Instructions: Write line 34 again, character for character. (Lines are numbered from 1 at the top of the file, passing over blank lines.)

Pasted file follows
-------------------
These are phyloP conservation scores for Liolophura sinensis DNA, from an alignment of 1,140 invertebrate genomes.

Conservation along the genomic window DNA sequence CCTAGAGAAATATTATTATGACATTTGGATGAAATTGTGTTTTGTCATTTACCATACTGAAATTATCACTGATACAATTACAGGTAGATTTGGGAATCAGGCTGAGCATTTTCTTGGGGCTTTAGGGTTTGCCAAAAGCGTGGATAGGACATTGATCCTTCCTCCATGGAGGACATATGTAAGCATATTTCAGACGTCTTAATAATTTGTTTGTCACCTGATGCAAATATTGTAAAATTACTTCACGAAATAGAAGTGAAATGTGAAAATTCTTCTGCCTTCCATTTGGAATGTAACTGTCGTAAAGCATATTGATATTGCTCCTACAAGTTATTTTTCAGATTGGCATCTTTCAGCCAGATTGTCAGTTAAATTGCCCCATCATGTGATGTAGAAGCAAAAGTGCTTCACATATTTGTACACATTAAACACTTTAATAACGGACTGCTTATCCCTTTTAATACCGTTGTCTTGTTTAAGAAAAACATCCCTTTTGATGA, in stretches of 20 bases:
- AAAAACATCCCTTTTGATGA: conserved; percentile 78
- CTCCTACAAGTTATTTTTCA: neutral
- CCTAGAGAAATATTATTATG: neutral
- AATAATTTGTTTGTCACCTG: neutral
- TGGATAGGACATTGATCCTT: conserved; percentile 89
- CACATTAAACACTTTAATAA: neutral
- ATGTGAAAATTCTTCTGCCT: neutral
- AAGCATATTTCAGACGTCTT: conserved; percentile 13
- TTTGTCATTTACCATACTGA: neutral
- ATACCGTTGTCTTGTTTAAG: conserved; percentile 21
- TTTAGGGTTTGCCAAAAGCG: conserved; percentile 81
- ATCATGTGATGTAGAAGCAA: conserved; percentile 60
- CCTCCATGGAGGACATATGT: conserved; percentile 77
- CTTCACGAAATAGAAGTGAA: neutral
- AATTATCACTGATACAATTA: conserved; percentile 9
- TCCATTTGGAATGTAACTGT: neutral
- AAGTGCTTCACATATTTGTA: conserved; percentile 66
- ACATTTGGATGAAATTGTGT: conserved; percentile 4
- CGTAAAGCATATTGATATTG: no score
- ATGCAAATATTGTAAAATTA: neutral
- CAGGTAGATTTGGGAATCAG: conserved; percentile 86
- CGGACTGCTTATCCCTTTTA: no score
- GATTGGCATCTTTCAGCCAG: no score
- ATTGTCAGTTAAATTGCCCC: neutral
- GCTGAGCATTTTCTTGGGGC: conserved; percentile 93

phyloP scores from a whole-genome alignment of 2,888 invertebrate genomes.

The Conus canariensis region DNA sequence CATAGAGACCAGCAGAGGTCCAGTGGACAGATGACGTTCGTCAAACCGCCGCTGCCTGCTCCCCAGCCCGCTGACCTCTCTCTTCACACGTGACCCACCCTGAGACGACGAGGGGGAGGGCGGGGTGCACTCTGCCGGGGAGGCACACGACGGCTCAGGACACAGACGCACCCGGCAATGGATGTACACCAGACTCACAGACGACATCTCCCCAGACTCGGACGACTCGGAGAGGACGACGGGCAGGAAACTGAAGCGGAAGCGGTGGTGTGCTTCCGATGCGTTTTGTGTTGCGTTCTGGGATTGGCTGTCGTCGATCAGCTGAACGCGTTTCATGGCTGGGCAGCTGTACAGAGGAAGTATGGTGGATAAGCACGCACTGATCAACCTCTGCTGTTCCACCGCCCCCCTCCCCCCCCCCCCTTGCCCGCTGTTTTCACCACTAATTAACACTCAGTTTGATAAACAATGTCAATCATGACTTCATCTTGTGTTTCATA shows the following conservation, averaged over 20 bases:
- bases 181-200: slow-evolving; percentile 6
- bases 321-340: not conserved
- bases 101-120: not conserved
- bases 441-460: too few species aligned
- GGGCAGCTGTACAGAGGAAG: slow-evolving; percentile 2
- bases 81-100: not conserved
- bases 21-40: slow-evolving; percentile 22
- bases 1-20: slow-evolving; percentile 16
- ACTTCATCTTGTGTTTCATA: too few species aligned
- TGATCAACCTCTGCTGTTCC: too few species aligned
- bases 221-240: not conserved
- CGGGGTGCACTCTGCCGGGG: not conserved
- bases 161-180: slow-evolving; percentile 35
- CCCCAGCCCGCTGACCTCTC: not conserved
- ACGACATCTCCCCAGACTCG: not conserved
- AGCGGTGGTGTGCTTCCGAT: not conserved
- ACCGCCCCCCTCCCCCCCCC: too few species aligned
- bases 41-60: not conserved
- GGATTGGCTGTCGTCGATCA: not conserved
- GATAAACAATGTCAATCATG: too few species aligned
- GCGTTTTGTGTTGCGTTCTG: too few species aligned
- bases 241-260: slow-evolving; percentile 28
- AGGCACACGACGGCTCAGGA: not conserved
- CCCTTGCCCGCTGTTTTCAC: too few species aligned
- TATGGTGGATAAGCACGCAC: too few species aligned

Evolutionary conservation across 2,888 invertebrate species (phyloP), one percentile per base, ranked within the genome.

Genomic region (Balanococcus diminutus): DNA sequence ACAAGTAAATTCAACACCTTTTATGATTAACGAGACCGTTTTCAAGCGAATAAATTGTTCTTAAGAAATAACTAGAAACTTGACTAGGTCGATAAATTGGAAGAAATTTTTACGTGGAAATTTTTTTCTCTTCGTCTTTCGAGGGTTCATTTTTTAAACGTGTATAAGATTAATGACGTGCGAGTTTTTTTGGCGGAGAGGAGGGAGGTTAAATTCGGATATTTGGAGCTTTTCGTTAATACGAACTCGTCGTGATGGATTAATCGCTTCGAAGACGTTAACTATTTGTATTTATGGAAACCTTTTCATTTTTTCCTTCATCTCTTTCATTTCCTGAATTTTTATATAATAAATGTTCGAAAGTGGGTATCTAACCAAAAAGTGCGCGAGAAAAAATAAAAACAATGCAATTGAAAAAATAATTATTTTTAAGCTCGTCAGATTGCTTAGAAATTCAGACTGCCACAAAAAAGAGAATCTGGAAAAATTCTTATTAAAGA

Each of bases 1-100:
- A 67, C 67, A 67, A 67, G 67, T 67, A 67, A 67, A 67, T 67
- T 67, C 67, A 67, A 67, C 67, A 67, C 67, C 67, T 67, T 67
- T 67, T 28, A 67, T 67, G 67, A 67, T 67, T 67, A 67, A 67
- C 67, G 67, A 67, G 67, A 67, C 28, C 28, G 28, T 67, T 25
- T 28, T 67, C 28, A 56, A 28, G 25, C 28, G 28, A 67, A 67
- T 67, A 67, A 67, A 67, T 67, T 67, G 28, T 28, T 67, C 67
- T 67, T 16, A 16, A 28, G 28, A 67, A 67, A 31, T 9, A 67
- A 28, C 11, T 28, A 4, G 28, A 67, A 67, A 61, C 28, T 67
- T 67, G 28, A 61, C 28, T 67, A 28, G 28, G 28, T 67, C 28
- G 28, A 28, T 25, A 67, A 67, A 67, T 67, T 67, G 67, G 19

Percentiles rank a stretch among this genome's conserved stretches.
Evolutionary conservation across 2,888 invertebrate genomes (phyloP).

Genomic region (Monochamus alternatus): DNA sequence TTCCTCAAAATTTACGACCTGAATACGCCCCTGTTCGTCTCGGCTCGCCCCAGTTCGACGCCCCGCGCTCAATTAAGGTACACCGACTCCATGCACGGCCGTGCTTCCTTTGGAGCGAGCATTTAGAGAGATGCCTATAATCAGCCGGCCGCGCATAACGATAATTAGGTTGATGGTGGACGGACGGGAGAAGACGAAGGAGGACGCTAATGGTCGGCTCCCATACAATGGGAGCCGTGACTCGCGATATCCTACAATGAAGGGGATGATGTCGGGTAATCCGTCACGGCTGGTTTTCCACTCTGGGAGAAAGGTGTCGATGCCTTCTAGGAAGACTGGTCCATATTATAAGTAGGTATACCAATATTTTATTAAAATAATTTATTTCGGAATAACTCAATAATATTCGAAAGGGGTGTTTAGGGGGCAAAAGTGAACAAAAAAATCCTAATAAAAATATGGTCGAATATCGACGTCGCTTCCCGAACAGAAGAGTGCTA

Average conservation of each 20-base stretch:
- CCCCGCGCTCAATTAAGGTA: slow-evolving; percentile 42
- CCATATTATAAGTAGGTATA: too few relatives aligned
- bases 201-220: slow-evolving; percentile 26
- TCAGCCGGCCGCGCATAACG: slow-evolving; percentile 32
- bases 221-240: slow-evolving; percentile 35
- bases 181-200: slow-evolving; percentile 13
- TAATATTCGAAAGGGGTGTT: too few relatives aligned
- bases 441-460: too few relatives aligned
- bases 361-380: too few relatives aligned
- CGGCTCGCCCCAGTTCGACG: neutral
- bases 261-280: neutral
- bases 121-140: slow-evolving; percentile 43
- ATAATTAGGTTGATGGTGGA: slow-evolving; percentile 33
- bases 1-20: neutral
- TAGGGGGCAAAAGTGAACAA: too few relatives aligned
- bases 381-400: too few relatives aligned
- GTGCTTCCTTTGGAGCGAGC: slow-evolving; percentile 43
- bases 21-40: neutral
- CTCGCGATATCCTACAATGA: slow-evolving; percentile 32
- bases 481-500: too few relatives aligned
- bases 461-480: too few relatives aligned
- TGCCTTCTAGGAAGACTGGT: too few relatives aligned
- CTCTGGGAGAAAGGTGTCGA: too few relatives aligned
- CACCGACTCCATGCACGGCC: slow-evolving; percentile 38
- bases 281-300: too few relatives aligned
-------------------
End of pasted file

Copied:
- GGGCAGCTGTACAGAGGAAG: slow-evolving; percentile 2